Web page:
Mr Frans Tomasek, General Manager, Legislative Policy, SARS, noted that an outright exemption was originally granted for amalgamations, but the exemption from Secondary Tax on Companies (STC) had resulted in avoidance transactions. The Minister had announced that he would be triggering immediate STC of profits within the amalgamation. SAICA and a number of legal and accounting firms had objected, and argued that a new anti-avoidance rule should be applied in problematic cases. SARS did not agree that this was a full solution, as it would be likely to lead to protracted litigation. STC exemption within an amalgamation was a defective concept. Suggestions had been made for deferral in certain cases, subject to ministerial approval and SARS was investigating ways in which this could work. It needed to do more research before making a final decision. A further comment had related to the liquidation of the amalgamated company, when seeking amalgamation rollover, within six months, which was too short. SARS accepted the comment and decided that a period of eighteen months would be given.
Mr Engel noted that unbundlings of a subsidiary by a parent company would not be subject to STC if the subsidiary was under practical control of the parent company before unbundling. No shareholder in these circumstances could acquire more than 5% of the unbundled subsidiary if it was not subject to normal income tax or tax on retirement funds. Pension funds were no longer subject to tax, and therefore the effect of this was that if there was a large pension fund, this would effectively block the unbundling relief. The proposed amendment would allow for relief as long as the shareholding did not exceed 20%, which would cater for private and government held pension companies.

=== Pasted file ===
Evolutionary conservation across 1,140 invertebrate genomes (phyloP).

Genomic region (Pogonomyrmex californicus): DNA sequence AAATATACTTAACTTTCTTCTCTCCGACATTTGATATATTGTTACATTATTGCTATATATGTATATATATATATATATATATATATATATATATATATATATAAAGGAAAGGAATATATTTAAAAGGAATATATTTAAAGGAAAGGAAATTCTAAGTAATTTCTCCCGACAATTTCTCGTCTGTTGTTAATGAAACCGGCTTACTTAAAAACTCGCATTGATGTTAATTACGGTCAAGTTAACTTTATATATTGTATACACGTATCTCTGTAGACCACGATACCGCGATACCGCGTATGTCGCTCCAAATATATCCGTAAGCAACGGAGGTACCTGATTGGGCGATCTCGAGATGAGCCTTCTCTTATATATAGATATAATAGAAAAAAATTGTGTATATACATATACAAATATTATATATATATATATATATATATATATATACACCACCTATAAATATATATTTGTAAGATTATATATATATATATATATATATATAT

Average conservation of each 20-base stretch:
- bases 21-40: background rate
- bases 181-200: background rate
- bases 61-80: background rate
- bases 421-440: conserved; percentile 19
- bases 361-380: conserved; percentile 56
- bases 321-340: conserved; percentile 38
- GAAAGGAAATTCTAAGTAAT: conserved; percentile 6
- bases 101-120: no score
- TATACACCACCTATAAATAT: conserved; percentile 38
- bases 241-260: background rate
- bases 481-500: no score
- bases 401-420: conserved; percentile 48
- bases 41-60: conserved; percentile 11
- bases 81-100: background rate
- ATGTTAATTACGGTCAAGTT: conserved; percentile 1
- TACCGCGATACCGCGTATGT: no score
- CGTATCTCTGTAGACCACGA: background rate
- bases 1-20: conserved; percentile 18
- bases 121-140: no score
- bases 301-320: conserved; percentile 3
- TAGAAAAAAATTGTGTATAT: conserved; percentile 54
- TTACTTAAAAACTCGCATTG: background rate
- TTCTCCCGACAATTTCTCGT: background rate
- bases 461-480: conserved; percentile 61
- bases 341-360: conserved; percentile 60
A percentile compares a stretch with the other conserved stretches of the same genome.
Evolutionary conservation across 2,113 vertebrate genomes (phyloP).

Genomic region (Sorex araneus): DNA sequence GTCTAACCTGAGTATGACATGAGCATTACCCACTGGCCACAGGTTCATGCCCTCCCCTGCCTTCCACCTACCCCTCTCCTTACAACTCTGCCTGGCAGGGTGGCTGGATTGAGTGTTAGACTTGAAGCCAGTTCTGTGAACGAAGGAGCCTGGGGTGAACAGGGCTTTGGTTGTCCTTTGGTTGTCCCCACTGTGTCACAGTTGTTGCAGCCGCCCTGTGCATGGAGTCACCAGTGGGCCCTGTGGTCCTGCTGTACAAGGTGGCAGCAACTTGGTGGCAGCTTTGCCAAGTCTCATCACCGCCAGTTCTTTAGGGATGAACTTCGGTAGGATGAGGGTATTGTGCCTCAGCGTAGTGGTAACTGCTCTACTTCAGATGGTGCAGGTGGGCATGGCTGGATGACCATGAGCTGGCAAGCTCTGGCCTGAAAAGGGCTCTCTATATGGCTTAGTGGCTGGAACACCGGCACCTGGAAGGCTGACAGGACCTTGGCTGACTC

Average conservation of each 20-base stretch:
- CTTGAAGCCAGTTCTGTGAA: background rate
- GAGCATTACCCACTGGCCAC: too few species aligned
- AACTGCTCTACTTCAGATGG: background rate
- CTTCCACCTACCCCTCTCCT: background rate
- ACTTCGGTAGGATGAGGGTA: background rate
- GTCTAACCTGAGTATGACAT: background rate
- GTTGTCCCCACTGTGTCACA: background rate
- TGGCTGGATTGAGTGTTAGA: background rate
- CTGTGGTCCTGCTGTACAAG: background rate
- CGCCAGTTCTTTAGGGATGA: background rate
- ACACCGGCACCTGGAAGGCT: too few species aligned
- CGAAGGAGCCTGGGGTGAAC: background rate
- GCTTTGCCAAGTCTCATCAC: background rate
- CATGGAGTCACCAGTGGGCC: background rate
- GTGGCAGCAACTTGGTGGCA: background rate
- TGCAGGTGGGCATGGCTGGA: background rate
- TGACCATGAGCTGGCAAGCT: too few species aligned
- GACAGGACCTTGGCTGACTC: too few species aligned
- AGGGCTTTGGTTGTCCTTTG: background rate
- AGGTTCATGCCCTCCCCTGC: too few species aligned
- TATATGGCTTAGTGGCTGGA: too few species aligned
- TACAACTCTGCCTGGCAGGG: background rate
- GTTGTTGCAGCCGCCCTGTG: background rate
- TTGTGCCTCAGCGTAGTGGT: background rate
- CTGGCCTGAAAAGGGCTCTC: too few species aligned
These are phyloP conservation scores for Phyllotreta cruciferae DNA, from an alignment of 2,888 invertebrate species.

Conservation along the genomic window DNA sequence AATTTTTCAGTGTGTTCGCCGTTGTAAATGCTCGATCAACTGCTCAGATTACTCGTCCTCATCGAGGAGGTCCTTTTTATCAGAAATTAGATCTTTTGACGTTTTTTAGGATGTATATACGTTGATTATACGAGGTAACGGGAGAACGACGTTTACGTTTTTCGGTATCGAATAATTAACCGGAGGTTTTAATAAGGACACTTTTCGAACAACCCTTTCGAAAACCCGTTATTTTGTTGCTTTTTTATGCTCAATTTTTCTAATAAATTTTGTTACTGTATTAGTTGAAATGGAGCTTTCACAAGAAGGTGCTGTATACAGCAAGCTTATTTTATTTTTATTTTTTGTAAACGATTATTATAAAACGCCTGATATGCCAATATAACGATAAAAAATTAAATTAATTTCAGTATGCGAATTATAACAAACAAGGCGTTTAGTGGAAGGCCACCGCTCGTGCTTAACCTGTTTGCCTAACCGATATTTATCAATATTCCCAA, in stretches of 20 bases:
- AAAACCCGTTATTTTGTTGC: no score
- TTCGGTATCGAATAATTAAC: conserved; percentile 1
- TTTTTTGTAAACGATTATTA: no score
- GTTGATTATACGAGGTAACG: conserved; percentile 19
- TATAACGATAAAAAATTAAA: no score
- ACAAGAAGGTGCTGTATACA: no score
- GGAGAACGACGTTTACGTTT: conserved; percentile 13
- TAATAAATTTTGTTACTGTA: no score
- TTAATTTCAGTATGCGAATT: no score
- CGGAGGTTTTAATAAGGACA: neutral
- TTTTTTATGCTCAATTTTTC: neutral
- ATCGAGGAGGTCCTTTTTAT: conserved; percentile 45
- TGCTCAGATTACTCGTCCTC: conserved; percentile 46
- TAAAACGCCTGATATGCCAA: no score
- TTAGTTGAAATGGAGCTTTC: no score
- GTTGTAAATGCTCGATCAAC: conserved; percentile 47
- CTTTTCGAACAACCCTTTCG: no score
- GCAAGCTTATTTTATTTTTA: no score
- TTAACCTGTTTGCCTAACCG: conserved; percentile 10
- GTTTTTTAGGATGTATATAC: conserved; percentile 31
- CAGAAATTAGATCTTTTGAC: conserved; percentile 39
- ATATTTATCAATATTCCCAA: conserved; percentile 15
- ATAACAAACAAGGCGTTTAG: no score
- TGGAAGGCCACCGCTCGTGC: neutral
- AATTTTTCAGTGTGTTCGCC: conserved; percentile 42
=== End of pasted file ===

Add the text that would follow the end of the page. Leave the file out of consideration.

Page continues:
Mr Tomasek commented on the PAYE withholding for sole proprietors. In the past, certain personal service companies or trusts, and sole proprietors, could be deemed to be an employee and therefore subject to PAYE. The rules were relaxed for personal service companies and trusts only. It was proposed that a similar relaxation now be applied to sole proprietors. SAICA had asked for a backdating. SARS did not agree with this, stating that adjustments for prior years were not feasible.
Mr Tomasek dealt with the turnover method of VAT, which SAICA had argued was no longer valid. SARS was of the view that the comment stemmed from a misunderstanding on the true situation since the transitional measures would not affect the ability to rely on general turnover.
Mr Tomasek noted that SAICA and Ernst and Young had commented that SARS could prevent VAT refunds if a taxpayer failed to submit returns in respect of other taxes, and suggested that VAT should remain as a stand-alone system. SARS was withdrawing the amendment for the moment to consider the principle of whether taxes should be viewed as separate bundles, or together, to try to reach consistency and a more easily implementable system.
Mr Engel noted that a further amendment sought to clarify the fact that stamp duty would not apply for leases of five years and less. The wording had been criticised as unclear, and would be amended. There was initially an effective date of 1 March proposed, but this would now move to 1 June.
Mr Tomasek noted that each year Parliament would be required to ratify customs tariff changes. One change was currently the subject of a legal dispute and the relevant lawyers had asked that the particular change be excluded from the ratification. SARS agreed that this should be done.
Mr Tomasek said that the tax on retirement funds was repealed as of 1 March 2007, but some payments were still due. Relevant organisations had said that an absolute audit cut-off should be enforced for prior years. SARS was sympathetic to those concerns and had had useful engagements with industry. Issues included problems in interpretation, calculations, and systemic issues. SARS proposed therefore that amendments would be made to give SARS greater flexibility to settle disputes in relation to repealed tax. The matter could be finally decided, once further information had been gathered, in the Revenue Laws Amendment Bill.
Mr Engel set out the current position in relation to one-third payments by pension funds and retirement annuities, as opposed to 100% lump sum payments by provident funds. The Institute of Retirement Funds and SAICA had argued that the proposed amendments would leave low-income workers in a worse position, and that the categories be amended. SARS and NT were investigating the matter again, as some 100% withdrawals still could be problematic. The issue was being reviewed. Clarification would also be given on the application of the 18% rate.